Scientists develop gold nanoparticles to deliver cisplatin

Cancer cell with nanoparticles

Glioblastoma, the most common and aggressive form of adult brain cancer, has a high mortality rate. Even when initial treatment proves successful, treatment resistance rapidly develops.

Scientists at the University of Cambridge have developed gold nanoparticles containing cisplatin as part of a twofold attack on the cancer. Once the nanoparticles are taken up by the cells, cisplatin causes DNA damage and cell death. This effect is enhanced with radiotherapy, which stimulates the gold particles to release electrons that cause further damage.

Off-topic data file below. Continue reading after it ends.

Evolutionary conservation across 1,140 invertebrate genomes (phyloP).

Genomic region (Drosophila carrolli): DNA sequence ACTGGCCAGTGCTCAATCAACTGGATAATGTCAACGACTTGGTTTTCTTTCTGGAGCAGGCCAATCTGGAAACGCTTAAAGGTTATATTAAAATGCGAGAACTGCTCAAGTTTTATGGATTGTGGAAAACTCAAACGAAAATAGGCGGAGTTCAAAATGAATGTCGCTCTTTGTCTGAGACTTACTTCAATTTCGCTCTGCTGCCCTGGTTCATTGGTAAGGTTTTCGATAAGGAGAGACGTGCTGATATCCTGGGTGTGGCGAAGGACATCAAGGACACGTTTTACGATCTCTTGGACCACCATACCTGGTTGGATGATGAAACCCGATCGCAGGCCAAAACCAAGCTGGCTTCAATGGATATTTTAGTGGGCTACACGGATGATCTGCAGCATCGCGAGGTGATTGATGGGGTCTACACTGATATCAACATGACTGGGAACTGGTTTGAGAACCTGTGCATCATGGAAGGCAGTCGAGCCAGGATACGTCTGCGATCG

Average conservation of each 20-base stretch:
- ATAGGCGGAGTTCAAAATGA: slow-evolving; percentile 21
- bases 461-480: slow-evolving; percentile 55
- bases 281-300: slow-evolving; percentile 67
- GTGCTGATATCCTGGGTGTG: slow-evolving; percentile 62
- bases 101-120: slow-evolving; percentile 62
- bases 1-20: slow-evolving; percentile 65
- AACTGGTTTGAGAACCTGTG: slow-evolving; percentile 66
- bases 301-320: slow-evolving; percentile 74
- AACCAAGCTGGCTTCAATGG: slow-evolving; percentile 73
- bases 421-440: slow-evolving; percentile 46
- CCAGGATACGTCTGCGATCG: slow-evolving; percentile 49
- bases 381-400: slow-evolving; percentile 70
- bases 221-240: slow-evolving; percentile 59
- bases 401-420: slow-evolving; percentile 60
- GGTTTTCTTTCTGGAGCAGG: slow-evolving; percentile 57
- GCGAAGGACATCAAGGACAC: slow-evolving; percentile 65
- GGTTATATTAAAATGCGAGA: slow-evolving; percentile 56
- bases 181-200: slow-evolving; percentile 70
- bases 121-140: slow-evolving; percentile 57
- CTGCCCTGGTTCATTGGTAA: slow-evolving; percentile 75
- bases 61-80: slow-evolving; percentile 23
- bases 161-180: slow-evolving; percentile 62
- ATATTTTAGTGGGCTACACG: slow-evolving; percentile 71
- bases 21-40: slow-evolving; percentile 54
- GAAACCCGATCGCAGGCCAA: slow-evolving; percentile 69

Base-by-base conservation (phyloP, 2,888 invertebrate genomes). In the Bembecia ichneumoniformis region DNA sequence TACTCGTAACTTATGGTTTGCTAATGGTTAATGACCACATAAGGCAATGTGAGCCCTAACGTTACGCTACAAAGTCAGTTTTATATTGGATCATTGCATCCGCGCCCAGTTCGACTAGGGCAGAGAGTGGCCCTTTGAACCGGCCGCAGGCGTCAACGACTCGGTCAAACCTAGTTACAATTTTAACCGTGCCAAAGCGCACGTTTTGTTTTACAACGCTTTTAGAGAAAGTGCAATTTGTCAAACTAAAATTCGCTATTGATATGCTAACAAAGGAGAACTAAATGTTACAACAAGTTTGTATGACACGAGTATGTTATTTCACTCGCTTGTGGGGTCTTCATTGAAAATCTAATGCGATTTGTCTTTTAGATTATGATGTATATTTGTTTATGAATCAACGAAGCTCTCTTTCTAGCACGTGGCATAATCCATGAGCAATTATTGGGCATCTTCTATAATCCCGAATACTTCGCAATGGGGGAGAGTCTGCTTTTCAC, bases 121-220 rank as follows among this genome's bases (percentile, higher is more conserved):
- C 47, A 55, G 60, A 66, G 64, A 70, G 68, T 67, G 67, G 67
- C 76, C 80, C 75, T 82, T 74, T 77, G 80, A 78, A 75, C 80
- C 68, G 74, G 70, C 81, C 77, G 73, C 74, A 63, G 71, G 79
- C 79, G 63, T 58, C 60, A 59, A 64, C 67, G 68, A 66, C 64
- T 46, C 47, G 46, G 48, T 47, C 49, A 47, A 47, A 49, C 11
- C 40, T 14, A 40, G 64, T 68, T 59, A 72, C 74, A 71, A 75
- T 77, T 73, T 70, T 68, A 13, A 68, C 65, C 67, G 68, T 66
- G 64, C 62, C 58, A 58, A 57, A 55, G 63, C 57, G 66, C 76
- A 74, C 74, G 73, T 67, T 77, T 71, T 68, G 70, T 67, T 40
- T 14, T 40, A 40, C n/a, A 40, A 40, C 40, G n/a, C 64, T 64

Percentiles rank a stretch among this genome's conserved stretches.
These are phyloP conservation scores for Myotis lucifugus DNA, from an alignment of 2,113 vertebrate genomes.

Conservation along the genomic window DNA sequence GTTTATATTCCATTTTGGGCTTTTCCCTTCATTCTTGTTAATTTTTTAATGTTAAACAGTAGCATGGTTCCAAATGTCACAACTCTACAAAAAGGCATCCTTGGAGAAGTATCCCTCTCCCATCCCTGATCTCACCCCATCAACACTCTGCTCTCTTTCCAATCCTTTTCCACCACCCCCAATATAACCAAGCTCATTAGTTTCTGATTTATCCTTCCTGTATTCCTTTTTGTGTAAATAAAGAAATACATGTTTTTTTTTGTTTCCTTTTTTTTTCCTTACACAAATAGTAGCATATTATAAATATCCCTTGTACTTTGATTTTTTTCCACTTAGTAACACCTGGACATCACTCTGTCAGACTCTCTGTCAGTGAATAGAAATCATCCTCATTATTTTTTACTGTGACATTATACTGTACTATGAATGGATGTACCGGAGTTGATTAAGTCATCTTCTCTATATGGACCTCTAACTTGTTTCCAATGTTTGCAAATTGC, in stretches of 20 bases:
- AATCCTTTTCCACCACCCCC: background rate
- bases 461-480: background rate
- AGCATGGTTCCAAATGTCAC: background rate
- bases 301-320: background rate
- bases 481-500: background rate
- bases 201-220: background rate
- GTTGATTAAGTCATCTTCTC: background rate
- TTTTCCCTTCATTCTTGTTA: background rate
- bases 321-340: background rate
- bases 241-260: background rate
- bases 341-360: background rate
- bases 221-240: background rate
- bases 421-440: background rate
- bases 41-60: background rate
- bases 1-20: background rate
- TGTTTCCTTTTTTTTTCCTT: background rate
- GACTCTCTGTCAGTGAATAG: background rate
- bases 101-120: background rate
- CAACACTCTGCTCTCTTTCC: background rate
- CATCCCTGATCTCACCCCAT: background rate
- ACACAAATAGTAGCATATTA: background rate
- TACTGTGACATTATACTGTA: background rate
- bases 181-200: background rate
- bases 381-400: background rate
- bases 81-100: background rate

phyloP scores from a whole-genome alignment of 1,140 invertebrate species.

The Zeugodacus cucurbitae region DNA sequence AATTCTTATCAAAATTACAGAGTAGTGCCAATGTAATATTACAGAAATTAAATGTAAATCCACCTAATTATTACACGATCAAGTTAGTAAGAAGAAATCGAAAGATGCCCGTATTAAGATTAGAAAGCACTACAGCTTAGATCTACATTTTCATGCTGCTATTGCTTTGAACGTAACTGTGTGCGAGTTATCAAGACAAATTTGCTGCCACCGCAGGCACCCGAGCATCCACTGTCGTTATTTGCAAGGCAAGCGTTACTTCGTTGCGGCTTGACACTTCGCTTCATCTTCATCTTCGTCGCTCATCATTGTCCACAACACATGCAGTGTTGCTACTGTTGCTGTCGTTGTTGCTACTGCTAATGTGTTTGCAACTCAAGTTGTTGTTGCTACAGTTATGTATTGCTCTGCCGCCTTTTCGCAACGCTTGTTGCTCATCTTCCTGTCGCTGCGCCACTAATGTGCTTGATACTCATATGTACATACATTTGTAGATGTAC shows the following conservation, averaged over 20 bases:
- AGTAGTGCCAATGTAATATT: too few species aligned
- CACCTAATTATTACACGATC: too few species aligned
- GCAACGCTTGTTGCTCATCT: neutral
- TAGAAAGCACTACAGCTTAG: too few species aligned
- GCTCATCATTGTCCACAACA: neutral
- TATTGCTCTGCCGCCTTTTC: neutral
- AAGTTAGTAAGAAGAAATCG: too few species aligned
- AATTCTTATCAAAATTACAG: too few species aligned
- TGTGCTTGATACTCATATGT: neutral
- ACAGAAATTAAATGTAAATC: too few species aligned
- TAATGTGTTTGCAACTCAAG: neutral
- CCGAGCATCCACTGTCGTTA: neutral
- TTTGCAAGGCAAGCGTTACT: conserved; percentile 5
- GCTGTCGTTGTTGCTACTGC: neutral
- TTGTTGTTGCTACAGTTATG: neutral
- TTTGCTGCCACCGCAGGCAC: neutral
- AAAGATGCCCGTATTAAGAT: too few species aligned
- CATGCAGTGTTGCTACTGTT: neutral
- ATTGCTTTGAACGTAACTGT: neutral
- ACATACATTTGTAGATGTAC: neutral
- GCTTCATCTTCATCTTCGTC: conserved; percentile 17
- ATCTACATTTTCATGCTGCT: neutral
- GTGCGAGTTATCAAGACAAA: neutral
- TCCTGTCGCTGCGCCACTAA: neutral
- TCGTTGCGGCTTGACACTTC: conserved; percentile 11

Using multidrug resistant cells taken from gliobastoma patients, the researchers have successfully destroyed the diseased cells without treatment resistance emerging, according to results published in Nanoscale (online, 25 July 2014)[1]
. The next stage of the research will look at how to make this approach applicable to patients.  




[1] Setua S et al. Cisplatin-tethered gold nanospheres for multimodal chemo-radiotherapy of glioblastoma. Nanoscale. Published online, 25 July 2014; doi: 10.1039/C4NR03693J.

Last updated
The Pharmaceutical Journal, PJ, 6 September 2014, Vol 293, No 7826;293(7826):DOI:10.1211/PJ.2014.20066247

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